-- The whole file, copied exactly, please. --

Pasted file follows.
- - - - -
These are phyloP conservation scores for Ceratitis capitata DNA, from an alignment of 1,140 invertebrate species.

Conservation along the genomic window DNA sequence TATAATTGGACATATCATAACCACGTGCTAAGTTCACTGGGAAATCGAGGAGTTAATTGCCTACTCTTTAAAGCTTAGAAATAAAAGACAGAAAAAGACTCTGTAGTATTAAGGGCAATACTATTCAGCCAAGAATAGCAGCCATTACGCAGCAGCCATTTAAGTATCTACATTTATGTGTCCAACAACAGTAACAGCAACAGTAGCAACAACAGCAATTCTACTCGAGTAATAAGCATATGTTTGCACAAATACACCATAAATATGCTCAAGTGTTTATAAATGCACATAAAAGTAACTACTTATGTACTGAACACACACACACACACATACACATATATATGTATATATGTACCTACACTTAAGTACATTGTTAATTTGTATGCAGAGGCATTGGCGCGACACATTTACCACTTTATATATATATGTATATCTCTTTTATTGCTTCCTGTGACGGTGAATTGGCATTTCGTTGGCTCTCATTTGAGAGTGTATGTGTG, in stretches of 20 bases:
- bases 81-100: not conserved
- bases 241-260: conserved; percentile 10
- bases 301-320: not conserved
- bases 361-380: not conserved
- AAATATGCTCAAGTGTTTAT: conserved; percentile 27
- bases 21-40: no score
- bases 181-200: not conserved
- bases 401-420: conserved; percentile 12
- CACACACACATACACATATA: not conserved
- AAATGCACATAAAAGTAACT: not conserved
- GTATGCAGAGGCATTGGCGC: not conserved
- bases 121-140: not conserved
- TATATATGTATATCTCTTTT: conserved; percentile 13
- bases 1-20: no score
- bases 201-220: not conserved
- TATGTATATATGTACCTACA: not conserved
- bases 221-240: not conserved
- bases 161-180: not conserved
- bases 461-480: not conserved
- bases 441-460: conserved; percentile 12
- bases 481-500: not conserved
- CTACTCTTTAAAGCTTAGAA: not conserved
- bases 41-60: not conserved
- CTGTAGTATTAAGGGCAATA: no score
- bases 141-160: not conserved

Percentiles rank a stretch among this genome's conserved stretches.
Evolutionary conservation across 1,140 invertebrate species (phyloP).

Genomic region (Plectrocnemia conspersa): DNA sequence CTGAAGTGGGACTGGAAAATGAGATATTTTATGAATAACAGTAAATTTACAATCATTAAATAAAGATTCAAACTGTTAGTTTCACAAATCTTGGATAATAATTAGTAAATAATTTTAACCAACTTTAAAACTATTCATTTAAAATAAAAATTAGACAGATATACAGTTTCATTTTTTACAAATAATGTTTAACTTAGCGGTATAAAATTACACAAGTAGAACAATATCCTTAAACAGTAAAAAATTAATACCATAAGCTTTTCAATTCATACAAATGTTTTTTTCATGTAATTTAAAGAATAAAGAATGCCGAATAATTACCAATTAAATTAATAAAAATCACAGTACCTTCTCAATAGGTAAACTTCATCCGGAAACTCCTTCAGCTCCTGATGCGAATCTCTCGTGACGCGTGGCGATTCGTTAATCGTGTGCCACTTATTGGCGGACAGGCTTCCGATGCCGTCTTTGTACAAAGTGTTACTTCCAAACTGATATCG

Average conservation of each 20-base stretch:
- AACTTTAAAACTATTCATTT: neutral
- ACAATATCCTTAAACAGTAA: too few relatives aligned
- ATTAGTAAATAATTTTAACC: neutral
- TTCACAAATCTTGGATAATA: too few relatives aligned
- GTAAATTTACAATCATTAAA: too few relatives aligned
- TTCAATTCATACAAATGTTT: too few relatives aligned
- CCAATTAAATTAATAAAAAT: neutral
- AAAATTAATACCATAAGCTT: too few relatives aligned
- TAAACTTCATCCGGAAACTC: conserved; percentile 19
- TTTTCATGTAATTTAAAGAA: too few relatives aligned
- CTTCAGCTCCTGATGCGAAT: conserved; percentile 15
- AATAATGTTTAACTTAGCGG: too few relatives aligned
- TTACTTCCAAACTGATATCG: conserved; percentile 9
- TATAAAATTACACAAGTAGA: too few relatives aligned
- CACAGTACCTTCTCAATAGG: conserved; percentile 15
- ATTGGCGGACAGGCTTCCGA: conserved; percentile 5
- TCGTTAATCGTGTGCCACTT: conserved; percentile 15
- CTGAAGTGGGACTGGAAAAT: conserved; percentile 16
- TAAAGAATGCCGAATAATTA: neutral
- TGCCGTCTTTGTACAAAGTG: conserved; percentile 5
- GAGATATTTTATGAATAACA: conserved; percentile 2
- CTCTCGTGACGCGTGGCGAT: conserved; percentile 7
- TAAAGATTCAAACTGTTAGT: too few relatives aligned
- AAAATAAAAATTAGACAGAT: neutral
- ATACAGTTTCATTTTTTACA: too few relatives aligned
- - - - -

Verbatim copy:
These are phyloP conservation scores for Ceratitis capitata DNA, from an alignment of 1,140 invertebrate species.

Conservation along the genomic window DNA sequence TATAATTGGACATATCATAACCACGTGCTAAGTTCACTGGGAAATCGAGGAGTTAATTGCCTACTCTTTAAAGCTTAGAAATAAAAGACAGAAAAAGACTCTGTAGTATTAAGGGCAATACTATTCAGCCAAGAATAGCAGCCATTACGCAGCAGCCATTTAAGTATCTACATTTATGTGTCCAACAACAGTAACAGCAACAGTAGCAACAACAGCAATTCTACTCGAGTAATAAGCATATGTTTGCACAAATACACCATAAATATGCTCAAGTGTTTATAAATGCACATAAAAGTAACTACTTATGTACTGAACACACACACACACACATACACATATATATGTATATATGTACCTACACTTAAGTACATTGTTAATTTGTATGCAGAGGCATTGGCGCGACACATTTACCACTTTATATATATATGTATATCTCTTTTATTGCTTCCTGTGACGGTGAATTGGCATTTCGTTGGCTCTCATTTGAGAGTGTATGTGTG, in stretches of 20 bases:
- bases 81-100: not conserved
- bases 241-260: conserved; percentile 10
- bases 301-320: not conserved
- bases 361-380: not conserved
- AAATATGCTCAAGTGTTTAT: conserved; percentile 27
- bases 21-40: no score
- bases 181-200: not conserved
- bases 401-420: conserved; percentile 12
- CACACACACATACACATATA: not conserved
- AAATGCACATAAAAGTAACT: not conserved
- GTATGCAGAGGCATTGGCGC: not conserved
- bases 121-140: not conserved
- TATATATGTATATCTCTTTT: conserved; percentile 13
- bases 1-20: no score
- bases 201-220: not conserved
- TATGTATATATGTACCTACA: not conserved
- bases 221-240: not conserved
- bases 161-180: not conserved
- bases 461-480: not conserved
- bases 441-460: conserved; percentile 12
- bases 481-500: not conserved
- CTACTCTTTAAAGCTTAGAA: not conserved
- bases 41-60: not conserved
- CTGTAGTATTAAGGGCAATA: no score
- bases 141-160: not conserved

Percentiles rank a stretch among this genome's conserved stretches.
Evolutionary conservation across 1,140 invertebrate species (phyloP).

Genomic region (Plectrocnemia conspersa): DNA sequence CTGAAGTGGGACTGGAAAATGAGATATTTTATGAATAACAGTAAATTTACAATCATTAAATAAAGATTCAAACTGTTAGTTTCACAAATCTTGGATAATAATTAGTAAATAATTTTAACCAACTTTAAAACTATTCATTTAAAATAAAAATTAGACAGATATACAGTTTCATTTTTTACAAATAATGTTTAACTTAGCGGTATAAAATTACACAAGTAGAACAATATCCTTAAACAGTAAAAAATTAATACCATAAGCTTTTCAATTCATACAAATGTTTTTTTCATGTAATTTAAAGAATAAAGAATGCCGAATAATTACCAATTAAATTAATAAAAATCACAGTACCTTCTCAATAGGTAAACTTCATCCGGAAACTCCTTCAGCTCCTGATGCGAATCTCTCGTGACGCGTGGCGATTCGTTAATCGTGTGCCACTTATTGGCGGACAGGCTTCCGATGCCGTCTTTGTACAAAGTGTTACTTCCAAACTGATATCG

Average conservation of each 20-base stretch:
- AACTTTAAAACTATTCATTT: neutral
- ACAATATCCTTAAACAGTAA: too few relatives aligned
- ATTAGTAAATAATTTTAACC: neutral
- TTCACAAATCTTGGATAATA: too few relatives aligned
- GTAAATTTACAATCATTAAA: too few relatives aligned
- TTCAATTCATACAAATGTTT: too few relatives aligned
- CCAATTAAATTAATAAAAAT: neutral
- AAAATTAATACCATAAGCTT: too few relatives aligned
- TAAACTTCATCCGGAAACTC: conserved; percentile 19
- TTTTCATGTAATTTAAAGAA: too few relatives aligned
- CTTCAGCTCCTGATGCGAAT: conserved; percentile 15
- AATAATGTTTAACTTAGCGG: too few relatives aligned
- TTACTTCCAAACTGATATCG: conserved; percentile 9
- TATAAAATTACACAAGTAGA: too few relatives aligned
- CACAGTACCTTCTCAATAGG: conserved; percentile 15
- ATTGGCGGACAGGCTTCCGA: conserved; percentile 5
- TCGTTAATCGTGTGCCACTT: conserved; percentile 15
- CTGAAGTGGGACTGGAAAAT: conserved; percentile 16
- TAAAGAATGCCGAATAATTA: neutral
- TGCCGTCTTTGTACAAAGTG: conserved; percentile 5
- GAGATATTTTATGAATAACA: conserved; percentile 2
- CTCTCGTGACGCGTGGCGAT: conserved; percentile 7
- TAAAGATTCAAACTGTTAGT: too few relatives aligned
- AAAATAAAAATTAGACAGAT: neutral
- ATACAGTTTCATTTTTTACA: too few relatives aligned